Posts filed under ‘Hepatitis E’

Seroprevalence and risk factors of Hepatitis E infection in Jordan’s population: First report

International Journal of Infectious Diseases January 2018 V.66 P.121–125

Mohammad M. Obaidat, Amira A. Roess


  • Seroprevalce, risk factors and zoonotic potential of HEV were studied.
  • HEV antibodies occurs at high prevalence (30.9%) overall in Jordan.
  • HEV infection associates with age and eating undercooked meat.
  • Owning camels increased the odds of HEV seropositivity.


Hepatitis E virus (HEV) is hyperendemic in many countries, but data on this virus are not available in Jordan. This study determined the seroprevalence, risk factors and zoonotic potential of HEV in a Jordanian population.


A total of 450 sera samples from 8 different governorates were tested for HEV-IgG. A pre-tested and validated questionnaire was used to collect risk factor data including animal interaction and environmental exposures.


The overall seroprevalence was 30.9%. Eating undercooked meat was significantly associated with HEV seropositivity (OR = 2.06, 95%CI 1.04–4.06) after controlling for age, gender, travel history and source of water. Age was also associated with HEV seropositivity; the youngest (≤14 years of age) and oldest age groups (60 and 80 years of age) had the highest prevalence (45.5% and 53.2%, respectively), compared to those between 20 to 29 years of age and 30 to 39 years of age (20.2 and 15.2%, respectively), although the small sample size among the youngest group tempers this association. There was evidence of a marginal association between owning camels and an increased odds of HEV seropositivity. Place of residence and source of drinking water were not associated with infection.


This is the first study to report HEV seroprevalence in Jordan and shows that HEV exposure is high in Jordan. Surveillance for acute and chronic Hepatitis E is needed to estimate the frequency of the actual disease.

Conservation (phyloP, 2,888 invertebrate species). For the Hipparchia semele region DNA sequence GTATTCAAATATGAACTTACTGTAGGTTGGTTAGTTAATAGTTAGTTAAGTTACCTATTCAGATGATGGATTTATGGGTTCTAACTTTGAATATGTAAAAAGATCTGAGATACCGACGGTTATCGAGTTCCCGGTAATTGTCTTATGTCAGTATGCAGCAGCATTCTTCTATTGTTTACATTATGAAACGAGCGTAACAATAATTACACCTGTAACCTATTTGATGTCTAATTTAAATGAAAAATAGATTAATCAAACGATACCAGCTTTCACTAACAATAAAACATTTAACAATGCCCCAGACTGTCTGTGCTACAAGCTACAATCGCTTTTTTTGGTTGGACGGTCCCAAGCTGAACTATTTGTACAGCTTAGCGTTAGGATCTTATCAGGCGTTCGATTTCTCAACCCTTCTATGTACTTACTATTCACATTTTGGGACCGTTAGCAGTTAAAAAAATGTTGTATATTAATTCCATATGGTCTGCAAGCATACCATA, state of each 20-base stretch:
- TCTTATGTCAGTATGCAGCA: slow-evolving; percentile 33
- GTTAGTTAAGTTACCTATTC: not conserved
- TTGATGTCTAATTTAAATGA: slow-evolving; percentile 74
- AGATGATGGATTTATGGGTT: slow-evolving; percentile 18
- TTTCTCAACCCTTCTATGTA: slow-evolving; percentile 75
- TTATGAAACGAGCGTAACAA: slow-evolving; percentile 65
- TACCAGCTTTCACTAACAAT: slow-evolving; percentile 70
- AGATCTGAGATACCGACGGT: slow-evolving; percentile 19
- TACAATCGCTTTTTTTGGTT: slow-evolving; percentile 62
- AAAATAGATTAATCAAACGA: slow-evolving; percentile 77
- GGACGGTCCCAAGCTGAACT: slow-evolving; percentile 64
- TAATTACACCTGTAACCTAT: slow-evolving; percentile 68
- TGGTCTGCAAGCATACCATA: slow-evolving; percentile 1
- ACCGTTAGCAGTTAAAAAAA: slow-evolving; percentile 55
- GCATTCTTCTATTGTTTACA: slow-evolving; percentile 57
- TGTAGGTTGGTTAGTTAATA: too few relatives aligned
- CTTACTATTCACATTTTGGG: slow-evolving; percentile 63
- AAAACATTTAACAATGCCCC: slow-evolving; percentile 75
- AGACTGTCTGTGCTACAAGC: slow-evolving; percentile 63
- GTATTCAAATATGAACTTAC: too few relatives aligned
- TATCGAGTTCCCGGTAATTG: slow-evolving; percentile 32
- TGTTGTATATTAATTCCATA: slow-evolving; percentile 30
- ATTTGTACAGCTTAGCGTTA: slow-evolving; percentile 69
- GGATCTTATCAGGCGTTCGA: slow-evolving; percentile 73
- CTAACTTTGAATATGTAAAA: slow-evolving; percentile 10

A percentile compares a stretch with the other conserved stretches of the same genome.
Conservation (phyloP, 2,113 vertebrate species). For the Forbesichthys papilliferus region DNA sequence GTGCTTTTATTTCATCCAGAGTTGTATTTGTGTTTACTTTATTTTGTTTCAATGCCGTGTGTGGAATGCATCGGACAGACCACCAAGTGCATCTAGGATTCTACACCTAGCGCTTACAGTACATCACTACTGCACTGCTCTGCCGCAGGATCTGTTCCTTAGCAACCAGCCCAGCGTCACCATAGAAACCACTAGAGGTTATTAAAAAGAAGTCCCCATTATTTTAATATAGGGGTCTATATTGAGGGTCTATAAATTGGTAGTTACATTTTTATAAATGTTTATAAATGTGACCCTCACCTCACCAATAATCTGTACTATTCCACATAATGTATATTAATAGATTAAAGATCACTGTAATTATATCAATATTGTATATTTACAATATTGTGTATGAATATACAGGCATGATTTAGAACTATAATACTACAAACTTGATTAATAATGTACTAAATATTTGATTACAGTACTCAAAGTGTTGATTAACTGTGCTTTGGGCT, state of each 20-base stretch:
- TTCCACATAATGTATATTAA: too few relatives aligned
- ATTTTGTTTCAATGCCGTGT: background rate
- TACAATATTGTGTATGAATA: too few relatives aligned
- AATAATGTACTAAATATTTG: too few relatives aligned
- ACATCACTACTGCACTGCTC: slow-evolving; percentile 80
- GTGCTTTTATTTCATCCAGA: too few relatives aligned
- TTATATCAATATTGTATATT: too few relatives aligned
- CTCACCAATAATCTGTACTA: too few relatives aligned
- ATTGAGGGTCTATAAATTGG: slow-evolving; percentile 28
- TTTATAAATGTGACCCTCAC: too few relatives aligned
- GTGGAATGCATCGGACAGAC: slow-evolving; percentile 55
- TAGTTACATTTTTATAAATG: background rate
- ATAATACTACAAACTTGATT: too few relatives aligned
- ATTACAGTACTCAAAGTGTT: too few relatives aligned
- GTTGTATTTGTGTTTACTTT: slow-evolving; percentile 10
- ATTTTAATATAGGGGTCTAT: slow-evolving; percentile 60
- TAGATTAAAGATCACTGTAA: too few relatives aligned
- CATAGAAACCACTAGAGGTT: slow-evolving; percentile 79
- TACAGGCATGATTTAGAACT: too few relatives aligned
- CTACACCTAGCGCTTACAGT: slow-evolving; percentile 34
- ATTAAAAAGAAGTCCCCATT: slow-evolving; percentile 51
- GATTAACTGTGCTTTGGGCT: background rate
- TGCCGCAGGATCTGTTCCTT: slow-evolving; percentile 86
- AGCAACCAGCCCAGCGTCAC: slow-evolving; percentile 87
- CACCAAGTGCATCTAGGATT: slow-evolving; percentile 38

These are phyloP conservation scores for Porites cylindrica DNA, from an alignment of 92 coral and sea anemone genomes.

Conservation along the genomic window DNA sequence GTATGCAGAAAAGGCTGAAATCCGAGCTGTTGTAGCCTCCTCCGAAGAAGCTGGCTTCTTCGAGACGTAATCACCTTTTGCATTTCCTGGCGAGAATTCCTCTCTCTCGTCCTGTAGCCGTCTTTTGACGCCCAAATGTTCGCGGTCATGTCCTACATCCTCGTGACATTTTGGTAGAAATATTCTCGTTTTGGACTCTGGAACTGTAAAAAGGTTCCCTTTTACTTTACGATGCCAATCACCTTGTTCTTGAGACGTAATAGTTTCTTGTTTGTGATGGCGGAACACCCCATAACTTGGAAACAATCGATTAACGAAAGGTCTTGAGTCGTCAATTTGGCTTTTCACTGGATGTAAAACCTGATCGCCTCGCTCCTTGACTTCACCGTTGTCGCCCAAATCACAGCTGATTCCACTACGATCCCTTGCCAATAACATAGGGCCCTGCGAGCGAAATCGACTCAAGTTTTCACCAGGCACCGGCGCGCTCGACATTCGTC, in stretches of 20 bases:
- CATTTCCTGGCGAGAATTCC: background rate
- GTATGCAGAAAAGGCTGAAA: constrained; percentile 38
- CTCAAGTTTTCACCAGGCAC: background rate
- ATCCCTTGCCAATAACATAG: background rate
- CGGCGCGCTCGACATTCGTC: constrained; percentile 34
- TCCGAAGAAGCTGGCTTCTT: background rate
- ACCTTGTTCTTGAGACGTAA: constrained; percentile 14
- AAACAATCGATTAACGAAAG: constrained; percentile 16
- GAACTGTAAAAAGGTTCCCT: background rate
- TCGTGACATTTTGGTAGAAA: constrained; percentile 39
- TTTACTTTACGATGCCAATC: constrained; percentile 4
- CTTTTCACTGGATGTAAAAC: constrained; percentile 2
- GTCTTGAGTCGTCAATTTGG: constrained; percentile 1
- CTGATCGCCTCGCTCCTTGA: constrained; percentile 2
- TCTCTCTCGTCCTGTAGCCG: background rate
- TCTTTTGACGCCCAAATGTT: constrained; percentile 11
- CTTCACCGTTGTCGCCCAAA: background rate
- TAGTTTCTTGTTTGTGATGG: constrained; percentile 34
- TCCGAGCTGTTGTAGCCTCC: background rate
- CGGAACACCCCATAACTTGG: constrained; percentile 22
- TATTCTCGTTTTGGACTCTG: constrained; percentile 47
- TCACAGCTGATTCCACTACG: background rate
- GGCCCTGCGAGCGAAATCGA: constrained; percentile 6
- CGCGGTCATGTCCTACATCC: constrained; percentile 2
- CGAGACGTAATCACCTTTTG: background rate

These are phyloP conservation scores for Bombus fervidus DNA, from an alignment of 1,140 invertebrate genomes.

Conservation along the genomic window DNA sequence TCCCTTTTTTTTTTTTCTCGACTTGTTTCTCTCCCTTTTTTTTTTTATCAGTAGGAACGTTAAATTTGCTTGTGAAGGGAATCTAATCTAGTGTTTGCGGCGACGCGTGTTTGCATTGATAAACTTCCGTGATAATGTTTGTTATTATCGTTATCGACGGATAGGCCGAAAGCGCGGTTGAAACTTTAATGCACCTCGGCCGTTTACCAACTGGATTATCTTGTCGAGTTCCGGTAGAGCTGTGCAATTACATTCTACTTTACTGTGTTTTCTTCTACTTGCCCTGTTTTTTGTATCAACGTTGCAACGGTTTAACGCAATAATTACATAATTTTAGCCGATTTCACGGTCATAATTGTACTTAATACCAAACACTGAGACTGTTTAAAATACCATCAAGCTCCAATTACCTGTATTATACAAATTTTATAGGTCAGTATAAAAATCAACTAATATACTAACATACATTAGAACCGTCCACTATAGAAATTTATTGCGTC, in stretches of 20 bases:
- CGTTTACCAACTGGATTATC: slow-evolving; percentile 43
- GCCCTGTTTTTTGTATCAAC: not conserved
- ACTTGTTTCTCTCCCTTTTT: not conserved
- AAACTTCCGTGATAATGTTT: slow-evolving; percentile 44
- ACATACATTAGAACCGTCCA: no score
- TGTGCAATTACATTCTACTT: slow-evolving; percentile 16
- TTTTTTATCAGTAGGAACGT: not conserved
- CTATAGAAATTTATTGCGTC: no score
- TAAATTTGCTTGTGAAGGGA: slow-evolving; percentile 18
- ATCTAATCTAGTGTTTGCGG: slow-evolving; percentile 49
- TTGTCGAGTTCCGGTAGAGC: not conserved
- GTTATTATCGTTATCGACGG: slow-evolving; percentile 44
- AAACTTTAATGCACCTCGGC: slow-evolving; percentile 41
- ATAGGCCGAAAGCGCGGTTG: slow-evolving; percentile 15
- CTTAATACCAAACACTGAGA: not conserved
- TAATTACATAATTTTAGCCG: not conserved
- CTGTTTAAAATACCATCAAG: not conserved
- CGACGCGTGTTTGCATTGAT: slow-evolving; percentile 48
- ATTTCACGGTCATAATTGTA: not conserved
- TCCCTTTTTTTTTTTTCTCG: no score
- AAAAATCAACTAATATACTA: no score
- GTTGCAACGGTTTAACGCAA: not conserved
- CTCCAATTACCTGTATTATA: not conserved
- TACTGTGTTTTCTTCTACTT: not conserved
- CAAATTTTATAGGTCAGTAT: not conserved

February 10, 2018 at 9:14 am

Hepatitis E virus infection as a promoting factor for hepatocellular carcinoma in Cameroon: Preliminary Observations

International Journal of Infectious Diseases November 2017 V.64 N. P.4–8

Marie Amougou Atsama, Paul Jean Adrien Atangana, Dominique Noah Noah, Paul Fewou Moundipa, Pascal Pineau, Richard Njouom



To determine the seroprevalence of hepatitis E virus (HEV) infection in patients with chronic hepatitis and/or hepatocellular carcinoma (HCC) and to assess its potential consequences for disease progression.


We conducted a prospective case-control study on patients with HCC hepatitis B or C related and non-HCC patients including patients with CLD and patients without clinical evidence of liver disease. Anti-HEV IgG and IgM were tested by ELISA using commercially available kits. Liver damage was assessed by alanine aminotransferase, aspartate aminotransferase, platelets and prothrombin measurements.


We observed a significant anti-HEV IgG carriage in HCC patients compared to non-HCC subjects with CLD (41.8% vs 12.6%; P = 9.1 E-6; OR = 4.8, 95%CI: 2.3-10.6). HCC patients with HEV infection display more profound alterations of circulating liver enzymes, platelets count and prothrombin time than HCC patients without sero-reactivity to HEV.


Overall, this study indicates a high prevalence of HEV infection in Cameroonian patients with CLD and HCC. These data suggest either that patients with liver tumors are more susceptible to hepeviral infection or that, in a tropical context, HEV might promote the progression of liver diseases towards tumor.



February 9, 2018 at 1:17 pm

Revisiones – Diagnóstico microbiológico de las hepatitis virales

Enf Infecc & Microbiol. Clínica Noviembre 2015 V.33 N.9 e53-e62

Roberto Alonso, Antonio Aguilera, Juan Córdoba, Antonio Fuertes

a Servicio de Microbiología y Enfermedades Infecciosas, Hospital General Universitario Gregorio Marañón, Madrid, España

b Servicio de Microbiología, Complexo Hospitalario Universitario de Santiago, Santiago de Compostela, España

c Servicio de Microbiología, Hospital Universitari i Politècnic La Fe, Valencia, España

d LABCO QualityDiagnostics, Madrid, España

La inflamación hepática o hepatitis tiene causas diversas, tanto infecciosas como no infecciosas. Entre las primeras, cabe destacar la etiología viral que es la causa de, al menos, la mitad de todas las hepatitis en el mundo.

Se han descrito distintos virus con tropismo primario por el tejido hepático. Estos microorganismos se han ido nombrando sucesivamente con las letras del abecedario: A, B, C, D, E y G.

El objetivo de este artículo es revisar este grupo heterogéneo de virus en sus aspectos más básicos, sus implicaciones clínicas, su tratamiento, las principales medidas preventivas frente a estas infecciones y, con especial interés, las aproximaciones diagnósticas, tanto serológicas como moleculares, que se utilizan para su detección, cuantificación y caracterización


February 20, 2017 at 3:26 pm

Pregnancy and susceptibility to infectious diseases.

Infect Dis Obstet Gynecol. 2013;2013:752852.

Sappenfield E1, Jamieson DJ, Kourtis AP.

Author information

1Division of Reproductive Health, National Center for Chronic Disease Prevention and Health Promotion, Centers for Disease Control and Prevention, Atlanta, GA 30341, USA.